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Computing - Intent, Implementation and Impact

At Burnt Oak Junior School, we endeavour to give children the tools necessary to become active participants in the modern world. We aim to equip the children with up-to-date and informative digital knowledge by using the subjects taught alongside the International Primary Curriculum, whilst using the NCCE computing scheme of work to complement.

E-Safety plays a pivotal role in all computing lessons and children are taught the importance of E-Safety across all curriculum subjects. Children are taught to use technology safely and respectfully, including what steps to take if they are unsure about online content. A monthly E-Safety Newsletter is sent to parents to ensure our community are kept up to date with current trends and provide them with the tools to keep our children safe at home.

Throughout their time at Burnt Oak, the children will have the opportunity to create and detect errors within their own algorithms and programmes, as well as use a variety of software to collect, analyse, evaluate and present data and information. They will become effective computational thinkers with confidence using a wide range of software and hardware.

The National Curriculum for Computing has four main aims to ensure that all pupils:

  • Can understand and apply the fundamental principles and concepts of computer science, including abstraction, logic, algorithms and data representation.
  • Can analyse problems in computational terms, and have repeated practical experience of writing computer programs in order to solve such problems.
  • Can evaluate and apply information technology, including new or unfamiliar technologies, analytically to solve problems.
  • Are responsible, competent, confident and creative users of information and communication technology.


Computing at Burnt Oak Junior School

'The new national curriculum for computing has been developed to equip young people in England with the foundational skills, knowledge and understanding of computing they will need for the rest of their lives. Through the new programme of study for computing, they will learn how computers and computer systems work, they will design and build programs, develop their ideas using technology and create a range of content.’ 

This is underpinned by the key aim of producing learners who are confident and effective users of a wide range of both software and hardware. 

Burnt Oak Junior School has been a leading school in Computing for many years. Our children can become Digital Leaders to support their peers with their learning. The school has many iPads for children to use. We also have Robot arms, 3D printers, and cameras, therefore there is a plentiful supply of equipment to ensure Computing is an effective and integral part of teaching and learning.  Teachers are equipped with laptops and Clever Touch boards for use during lessons as a teaching tool to enhance learning for children. All staff receive training to enable them to use different technology in the most effective way for interactive learning.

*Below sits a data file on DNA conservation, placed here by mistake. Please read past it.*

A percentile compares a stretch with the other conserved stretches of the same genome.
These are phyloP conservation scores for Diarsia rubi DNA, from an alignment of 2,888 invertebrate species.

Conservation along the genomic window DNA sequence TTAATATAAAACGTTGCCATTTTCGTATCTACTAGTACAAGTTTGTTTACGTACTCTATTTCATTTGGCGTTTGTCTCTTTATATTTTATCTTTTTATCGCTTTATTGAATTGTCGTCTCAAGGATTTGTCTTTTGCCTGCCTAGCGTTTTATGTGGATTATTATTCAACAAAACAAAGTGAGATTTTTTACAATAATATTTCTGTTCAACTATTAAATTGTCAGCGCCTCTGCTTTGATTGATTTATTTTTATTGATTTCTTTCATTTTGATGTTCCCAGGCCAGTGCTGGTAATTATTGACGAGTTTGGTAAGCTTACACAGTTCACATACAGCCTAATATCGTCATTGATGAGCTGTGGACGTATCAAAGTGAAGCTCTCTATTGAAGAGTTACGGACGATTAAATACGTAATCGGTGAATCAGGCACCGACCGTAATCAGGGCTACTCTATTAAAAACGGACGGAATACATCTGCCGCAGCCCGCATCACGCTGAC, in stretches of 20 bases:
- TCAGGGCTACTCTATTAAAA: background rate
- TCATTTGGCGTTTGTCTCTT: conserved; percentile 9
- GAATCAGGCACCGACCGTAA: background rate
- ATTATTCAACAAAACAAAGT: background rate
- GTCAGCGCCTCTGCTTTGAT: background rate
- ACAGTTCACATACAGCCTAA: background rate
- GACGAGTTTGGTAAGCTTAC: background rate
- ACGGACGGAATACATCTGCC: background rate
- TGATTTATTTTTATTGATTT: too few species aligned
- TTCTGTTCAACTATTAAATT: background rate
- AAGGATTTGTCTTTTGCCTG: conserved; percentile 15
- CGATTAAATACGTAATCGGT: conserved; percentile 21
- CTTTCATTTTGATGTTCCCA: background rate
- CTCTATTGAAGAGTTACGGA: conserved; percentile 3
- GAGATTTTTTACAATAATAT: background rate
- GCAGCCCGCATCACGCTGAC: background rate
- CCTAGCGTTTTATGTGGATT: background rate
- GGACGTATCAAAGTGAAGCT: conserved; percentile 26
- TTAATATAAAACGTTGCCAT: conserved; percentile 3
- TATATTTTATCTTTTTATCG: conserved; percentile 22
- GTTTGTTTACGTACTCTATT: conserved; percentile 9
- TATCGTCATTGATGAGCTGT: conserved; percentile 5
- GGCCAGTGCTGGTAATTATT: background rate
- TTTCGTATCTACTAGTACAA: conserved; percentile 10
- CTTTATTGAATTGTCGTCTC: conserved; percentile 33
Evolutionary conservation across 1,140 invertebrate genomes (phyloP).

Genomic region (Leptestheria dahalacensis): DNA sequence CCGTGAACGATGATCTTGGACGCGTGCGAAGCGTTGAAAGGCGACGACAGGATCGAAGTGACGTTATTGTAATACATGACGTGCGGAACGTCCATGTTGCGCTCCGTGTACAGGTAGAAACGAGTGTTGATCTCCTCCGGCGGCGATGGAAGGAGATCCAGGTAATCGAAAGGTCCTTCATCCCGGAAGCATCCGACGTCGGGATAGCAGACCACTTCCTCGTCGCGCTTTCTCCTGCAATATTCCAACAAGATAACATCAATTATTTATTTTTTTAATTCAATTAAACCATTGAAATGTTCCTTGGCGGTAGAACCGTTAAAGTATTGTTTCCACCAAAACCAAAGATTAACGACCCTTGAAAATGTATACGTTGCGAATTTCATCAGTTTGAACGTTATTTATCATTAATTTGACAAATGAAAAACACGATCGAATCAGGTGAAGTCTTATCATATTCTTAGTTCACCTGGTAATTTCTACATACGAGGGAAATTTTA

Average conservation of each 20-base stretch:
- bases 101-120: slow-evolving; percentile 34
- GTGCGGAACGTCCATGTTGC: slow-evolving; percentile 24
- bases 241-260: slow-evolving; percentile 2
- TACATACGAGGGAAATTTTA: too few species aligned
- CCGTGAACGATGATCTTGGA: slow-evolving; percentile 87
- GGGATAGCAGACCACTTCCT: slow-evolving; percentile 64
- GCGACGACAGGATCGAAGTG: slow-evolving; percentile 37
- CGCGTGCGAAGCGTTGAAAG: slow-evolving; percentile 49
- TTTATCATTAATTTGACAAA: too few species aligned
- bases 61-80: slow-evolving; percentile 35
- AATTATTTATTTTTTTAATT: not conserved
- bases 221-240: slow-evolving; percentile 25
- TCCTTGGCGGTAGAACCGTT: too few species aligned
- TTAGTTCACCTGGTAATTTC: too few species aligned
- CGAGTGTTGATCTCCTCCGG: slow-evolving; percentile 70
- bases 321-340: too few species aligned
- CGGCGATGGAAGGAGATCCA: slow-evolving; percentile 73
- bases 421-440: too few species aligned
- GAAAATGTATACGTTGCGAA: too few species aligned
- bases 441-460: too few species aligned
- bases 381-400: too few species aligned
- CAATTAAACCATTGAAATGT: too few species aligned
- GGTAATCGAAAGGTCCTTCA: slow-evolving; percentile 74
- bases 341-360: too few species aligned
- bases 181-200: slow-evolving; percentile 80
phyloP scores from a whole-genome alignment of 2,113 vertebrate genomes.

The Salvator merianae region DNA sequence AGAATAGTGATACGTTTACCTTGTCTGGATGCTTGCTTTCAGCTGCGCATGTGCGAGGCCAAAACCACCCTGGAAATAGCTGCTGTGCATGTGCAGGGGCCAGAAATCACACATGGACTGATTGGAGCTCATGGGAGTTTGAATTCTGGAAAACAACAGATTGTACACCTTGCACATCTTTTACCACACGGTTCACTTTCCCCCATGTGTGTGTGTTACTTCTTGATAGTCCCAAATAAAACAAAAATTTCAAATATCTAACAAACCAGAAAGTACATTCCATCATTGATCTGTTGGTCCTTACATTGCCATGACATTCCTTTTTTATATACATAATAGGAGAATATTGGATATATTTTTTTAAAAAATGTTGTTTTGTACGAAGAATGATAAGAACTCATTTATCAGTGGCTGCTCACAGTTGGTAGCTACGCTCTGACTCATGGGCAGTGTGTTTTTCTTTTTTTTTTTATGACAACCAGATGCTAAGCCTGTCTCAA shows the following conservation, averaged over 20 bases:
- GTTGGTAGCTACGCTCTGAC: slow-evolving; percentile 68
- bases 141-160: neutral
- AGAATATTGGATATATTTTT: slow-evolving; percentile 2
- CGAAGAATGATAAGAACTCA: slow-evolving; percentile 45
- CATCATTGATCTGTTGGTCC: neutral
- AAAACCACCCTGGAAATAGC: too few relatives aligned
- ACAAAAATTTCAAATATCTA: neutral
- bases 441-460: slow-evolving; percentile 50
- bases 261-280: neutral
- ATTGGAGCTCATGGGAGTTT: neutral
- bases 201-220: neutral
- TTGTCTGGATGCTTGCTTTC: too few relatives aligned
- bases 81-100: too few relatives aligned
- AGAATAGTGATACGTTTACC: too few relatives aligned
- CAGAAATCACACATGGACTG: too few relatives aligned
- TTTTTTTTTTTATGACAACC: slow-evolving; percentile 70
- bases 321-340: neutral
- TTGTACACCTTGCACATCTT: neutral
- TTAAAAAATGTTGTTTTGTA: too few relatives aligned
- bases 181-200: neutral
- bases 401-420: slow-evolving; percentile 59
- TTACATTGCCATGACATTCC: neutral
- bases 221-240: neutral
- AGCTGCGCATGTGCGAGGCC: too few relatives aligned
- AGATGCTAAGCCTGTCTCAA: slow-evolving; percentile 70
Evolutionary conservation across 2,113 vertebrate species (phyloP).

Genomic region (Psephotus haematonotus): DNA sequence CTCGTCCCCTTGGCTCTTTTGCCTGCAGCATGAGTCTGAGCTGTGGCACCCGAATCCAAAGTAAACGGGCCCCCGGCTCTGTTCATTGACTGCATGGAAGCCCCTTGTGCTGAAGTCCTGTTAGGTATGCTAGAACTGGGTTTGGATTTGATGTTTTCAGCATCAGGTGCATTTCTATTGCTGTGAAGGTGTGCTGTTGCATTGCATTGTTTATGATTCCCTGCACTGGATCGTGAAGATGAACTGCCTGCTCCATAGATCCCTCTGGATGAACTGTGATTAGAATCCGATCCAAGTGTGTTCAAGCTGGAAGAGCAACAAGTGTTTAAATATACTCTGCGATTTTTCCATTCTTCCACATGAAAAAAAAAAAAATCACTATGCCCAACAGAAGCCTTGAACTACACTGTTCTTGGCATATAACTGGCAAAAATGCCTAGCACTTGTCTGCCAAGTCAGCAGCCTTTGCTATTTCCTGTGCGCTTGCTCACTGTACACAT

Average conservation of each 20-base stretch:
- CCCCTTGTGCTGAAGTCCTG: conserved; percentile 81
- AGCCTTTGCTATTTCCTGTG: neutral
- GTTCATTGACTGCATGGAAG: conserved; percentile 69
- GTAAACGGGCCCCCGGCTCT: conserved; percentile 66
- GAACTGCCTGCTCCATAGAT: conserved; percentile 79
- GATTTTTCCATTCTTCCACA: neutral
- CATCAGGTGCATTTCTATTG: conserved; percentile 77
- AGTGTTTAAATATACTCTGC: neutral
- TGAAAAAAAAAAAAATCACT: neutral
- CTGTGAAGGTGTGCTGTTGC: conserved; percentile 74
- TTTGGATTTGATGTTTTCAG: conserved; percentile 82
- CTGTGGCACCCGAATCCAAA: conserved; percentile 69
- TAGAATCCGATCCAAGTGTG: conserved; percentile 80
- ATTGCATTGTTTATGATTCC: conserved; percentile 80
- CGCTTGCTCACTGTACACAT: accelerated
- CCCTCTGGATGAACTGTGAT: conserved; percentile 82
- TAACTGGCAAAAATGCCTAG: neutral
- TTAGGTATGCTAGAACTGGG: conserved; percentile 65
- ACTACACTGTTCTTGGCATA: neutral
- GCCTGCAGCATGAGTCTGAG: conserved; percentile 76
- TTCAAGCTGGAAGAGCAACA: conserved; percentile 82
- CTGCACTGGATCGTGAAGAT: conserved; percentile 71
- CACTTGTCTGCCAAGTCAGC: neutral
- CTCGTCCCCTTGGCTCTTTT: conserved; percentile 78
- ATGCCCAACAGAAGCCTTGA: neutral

Outstanding OFSTED 10-11th July 2018

“Pupils enjoy the challenge of learning. For example, in a computing lesson, pupils showed palpable excitement when attempting a new task. This activity is part of an engaging programme of work which enables pupils to move on once they have mastered a concept. Strong classroom practice allows pupils to learn well, further deepening their understanding.”

“... pupils are encouraged to use technology in many subject areas to develop communication skills. In science, iPads are used to record pupils’ presentations on light. This allows pupils to share ideas effectively and learn from each other. Pupils are developing sophisticated technology skills, like editing from Year 3 onwards, very effectively.”


Expectations by the end of Key Stage 2

By the end of Key Stage 2 children should be able to:

  • Design, write and debug programs that accomplish specific goals, including controlling or simulating physical systems; solve problems by decomposing them into smaller parts.
  • Use sequence, selection and repetition in programs; work with variables and various forms of input and output.
  • Use logical reasoning to explain how some simple algorithms work and to detect and correct errors in algorithms and programs.
  • Understand computer networks including the internet; how they provide multiple services, such as the world-wide web; and the opportunities they offer for communication and collaboration.
  • Use search technologies effectively, appreciate how results are selected and ranked, and be discerning in evaluating digital content.
  • Use technology safely, respectfully and responsibly; know a range of ways to report concerns and inappropriate behaviour.
  • Select, use and combine a variety of software (including internet services) on a range of digital devices to accomplish given goals, including collecting, analysing, evaluating and presenting data and information.


The development of the ‘E’ Safety policy ensures a robust approach to safeguarding children and staff in using the Internet safely and responsibly. The detailed policy is in line with Government Guidance and provides an aide memoire to all stakeholders about the use of e-mail, dangers of cyber bullying and the robust permissions required to safeguard children.

To view the E Safety Policy, please click on the policies tab.

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